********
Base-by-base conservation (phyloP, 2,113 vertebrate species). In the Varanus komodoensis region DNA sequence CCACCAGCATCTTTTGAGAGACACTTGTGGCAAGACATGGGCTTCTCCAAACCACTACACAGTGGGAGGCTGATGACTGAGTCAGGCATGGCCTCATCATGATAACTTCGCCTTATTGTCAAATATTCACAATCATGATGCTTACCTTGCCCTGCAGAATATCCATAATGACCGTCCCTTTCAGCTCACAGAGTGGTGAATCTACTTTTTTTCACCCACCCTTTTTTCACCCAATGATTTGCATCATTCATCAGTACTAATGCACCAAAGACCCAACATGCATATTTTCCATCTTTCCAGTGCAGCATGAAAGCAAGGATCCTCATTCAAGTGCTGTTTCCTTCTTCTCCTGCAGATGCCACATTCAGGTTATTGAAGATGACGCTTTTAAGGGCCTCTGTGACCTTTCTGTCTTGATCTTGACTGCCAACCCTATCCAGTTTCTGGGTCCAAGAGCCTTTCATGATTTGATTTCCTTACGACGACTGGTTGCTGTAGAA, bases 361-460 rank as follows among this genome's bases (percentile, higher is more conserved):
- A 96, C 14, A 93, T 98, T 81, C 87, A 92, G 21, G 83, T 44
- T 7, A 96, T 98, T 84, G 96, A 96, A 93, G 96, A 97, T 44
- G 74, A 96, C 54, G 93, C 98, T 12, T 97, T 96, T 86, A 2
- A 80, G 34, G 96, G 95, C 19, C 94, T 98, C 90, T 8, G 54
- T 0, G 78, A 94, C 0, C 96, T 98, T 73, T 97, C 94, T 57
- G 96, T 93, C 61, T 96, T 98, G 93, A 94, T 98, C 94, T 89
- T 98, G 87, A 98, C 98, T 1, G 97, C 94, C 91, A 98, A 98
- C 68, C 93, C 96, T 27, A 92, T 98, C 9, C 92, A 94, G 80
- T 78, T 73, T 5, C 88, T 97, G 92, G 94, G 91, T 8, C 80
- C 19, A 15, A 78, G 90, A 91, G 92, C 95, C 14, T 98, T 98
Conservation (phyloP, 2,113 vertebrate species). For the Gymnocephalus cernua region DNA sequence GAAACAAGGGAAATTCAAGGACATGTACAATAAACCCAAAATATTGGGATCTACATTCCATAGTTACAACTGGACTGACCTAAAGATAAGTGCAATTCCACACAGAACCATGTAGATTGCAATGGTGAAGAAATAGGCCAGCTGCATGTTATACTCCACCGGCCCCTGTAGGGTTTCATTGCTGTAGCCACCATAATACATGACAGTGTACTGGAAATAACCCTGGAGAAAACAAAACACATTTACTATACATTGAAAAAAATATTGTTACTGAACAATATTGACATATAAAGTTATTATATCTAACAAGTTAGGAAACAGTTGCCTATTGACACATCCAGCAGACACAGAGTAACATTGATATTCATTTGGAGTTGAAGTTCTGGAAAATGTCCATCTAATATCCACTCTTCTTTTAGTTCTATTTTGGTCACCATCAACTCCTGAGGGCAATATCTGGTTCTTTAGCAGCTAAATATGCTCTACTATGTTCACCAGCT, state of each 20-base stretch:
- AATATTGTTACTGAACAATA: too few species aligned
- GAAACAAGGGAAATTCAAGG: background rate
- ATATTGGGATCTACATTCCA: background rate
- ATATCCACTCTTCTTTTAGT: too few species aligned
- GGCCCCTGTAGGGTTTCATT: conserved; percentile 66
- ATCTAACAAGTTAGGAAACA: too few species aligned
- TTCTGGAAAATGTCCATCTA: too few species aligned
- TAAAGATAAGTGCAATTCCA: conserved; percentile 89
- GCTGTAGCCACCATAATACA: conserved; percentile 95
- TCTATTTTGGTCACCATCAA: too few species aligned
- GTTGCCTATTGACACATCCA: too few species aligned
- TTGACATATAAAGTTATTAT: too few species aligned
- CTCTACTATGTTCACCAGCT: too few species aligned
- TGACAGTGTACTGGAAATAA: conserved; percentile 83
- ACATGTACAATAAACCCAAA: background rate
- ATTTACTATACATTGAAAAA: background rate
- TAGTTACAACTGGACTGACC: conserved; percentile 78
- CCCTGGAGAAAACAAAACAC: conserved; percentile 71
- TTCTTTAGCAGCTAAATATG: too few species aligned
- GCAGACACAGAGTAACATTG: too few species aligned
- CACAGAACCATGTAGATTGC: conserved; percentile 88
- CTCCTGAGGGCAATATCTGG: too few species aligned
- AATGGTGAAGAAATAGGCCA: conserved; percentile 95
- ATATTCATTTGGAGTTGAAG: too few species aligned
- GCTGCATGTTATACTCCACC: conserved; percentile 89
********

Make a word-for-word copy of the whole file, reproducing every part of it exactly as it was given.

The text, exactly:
Base-by-base conservation (phyloP, 2,113 vertebrate species). In the Varanus komodoensis region DNA sequence CCACCAGCATCTTTTGAGAGACACTTGTGGCAAGACATGGGCTTCTCCAAACCACTACACAGTGGGAGGCTGATGACTGAGTCAGGCATGGCCTCATCATGATAACTTCGCCTTATTGTCAAATATTCACAATCATGATGCTTACCTTGCCCTGCAGAATATCCATAATGACCGTCCCTTTCAGCTCACAGAGTGGTGAATCTACTTTTTTTCACCCACCCTTTTTTCACCCAATGATTTGCATCATTCATCAGTACTAATGCACCAAAGACCCAACATGCATATTTTCCATCTTTCCAGTGCAGCATGAAAGCAAGGATCCTCATTCAAGTGCTGTTTCCTTCTTCTCCTGCAGATGCCACATTCAGGTTATTGAAGATGACGCTTTTAAGGGCCTCTGTGACCTTTCTGTCTTGATCTTGACTGCCAACCCTATCCAGTTTCTGGGTCCAAGAGCCTTTCATGATTTGATTTCCTTACGACGACTGGTTGCTGTAGAA, bases 361-460 rank as follows among this genome's bases (percentile, higher is more conserved):
- A 96, C 14, A 93, T 98, T 81, C 87, A 92, G 21, G 83, T 44
- T 7, A 96, T 98, T 84, G 96, A 96, A 93, G 96, A 97, T 44
- G 74, A 96, C 54, G 93, C 98, T 12, T 97, T 96, T 86, A 2
- A 80, G 34, G 96, G 95, C 19, C 94, T 98, C 90, T 8, G 54
- T 0, G 78, A 94, C 0, C 96, T 98, T 73, T 97, C 94, T 57
- G 96, T 93, C 61, T 96, T 98, G 93, A 94, T 98, C 94, T 89
- T 98, G 87, A 98, C 98, T 1, G 97, C 94, C 91, A 98, A 98
- C 68, C 93, C 96, T 27, A 92, T 98, C 9, C 92, A 94, G 80
- T 78, T 73, T 5, C 88, T 97, G 92, G 94, G 91, T 8, C 80
- C 19, A 15, A 78, G 90, A 91, G 92, C 95, C 14, T 98, T 98
Conservation (phyloP, 2,113 vertebrate species). For the Gymnocephalus cernua region DNA sequence GAAACAAGGGAAATTCAAGGACATGTACAATAAACCCAAAATATTGGGATCTACATTCCATAGTTACAACTGGACTGACCTAAAGATAAGTGCAATTCCACACAGAACCATGTAGATTGCAATGGTGAAGAAATAGGCCAGCTGCATGTTATACTCCACCGGCCCCTGTAGGGTTTCATTGCTGTAGCCACCATAATACATGACAGTGTACTGGAAATAACCCTGGAGAAAACAAAACACATTTACTATACATTGAAAAAAATATTGTTACTGAACAATATTGACATATAAAGTTATTATATCTAACAAGTTAGGAAACAGTTGCCTATTGACACATCCAGCAGACACAGAGTAACATTGATATTCATTTGGAGTTGAAGTTCTGGAAAATGTCCATCTAATATCCACTCTTCTTTTAGTTCTATTTTGGTCACCATCAACTCCTGAGGGCAATATCTGGTTCTTTAGCAGCTAAATATGCTCTACTATGTTCACCAGCT, state of each 20-base stretch:
- AATATTGTTACTGAACAATA: too few species aligned
- GAAACAAGGGAAATTCAAGG: background rate
- ATATTGGGATCTACATTCCA: background rate
- ATATCCACTCTTCTTTTAGT: too few species aligned
- GGCCCCTGTAGGGTTTCATT: conserved; percentile 66
- ATCTAACAAGTTAGGAAACA: too few species aligned
- TTCTGGAAAATGTCCATCTA: too few species aligned
- TAAAGATAAGTGCAATTCCA: conserved; percentile 89
- GCTGTAGCCACCATAATACA: conserved; percentile 95
- TCTATTTTGGTCACCATCAA: too few species aligned
- GTTGCCTATTGACACATCCA: too few species aligned
- TTGACATATAAAGTTATTAT: too few species aligned
- CTCTACTATGTTCACCAGCT: too few species aligned
- TGACAGTGTACTGGAAATAA: conserved; percentile 83
- ACATGTACAATAAACCCAAA: background rate
- ATTTACTATACATTGAAAAA: background rate
- TAGTTACAACTGGACTGACC: conserved; percentile 78
- CCCTGGAGAAAACAAAACAC: conserved; percentile 71
- TTCTTTAGCAGCTAAATATG: too few species aligned
- GCAGACACAGAGTAACATTG: too few species aligned
- CACAGAACCATGTAGATTGC: conserved; percentile 88
- CTCCTGAGGGCAATATCTGG: too few species aligned
- AATGGTGAAGAAATAGGCCA: conserved; percentile 95
- ATATTCATTTGGAGTTGAAG: too few species aligned
- GCTGCATGTTATACTCCACC: conserved; percentile 89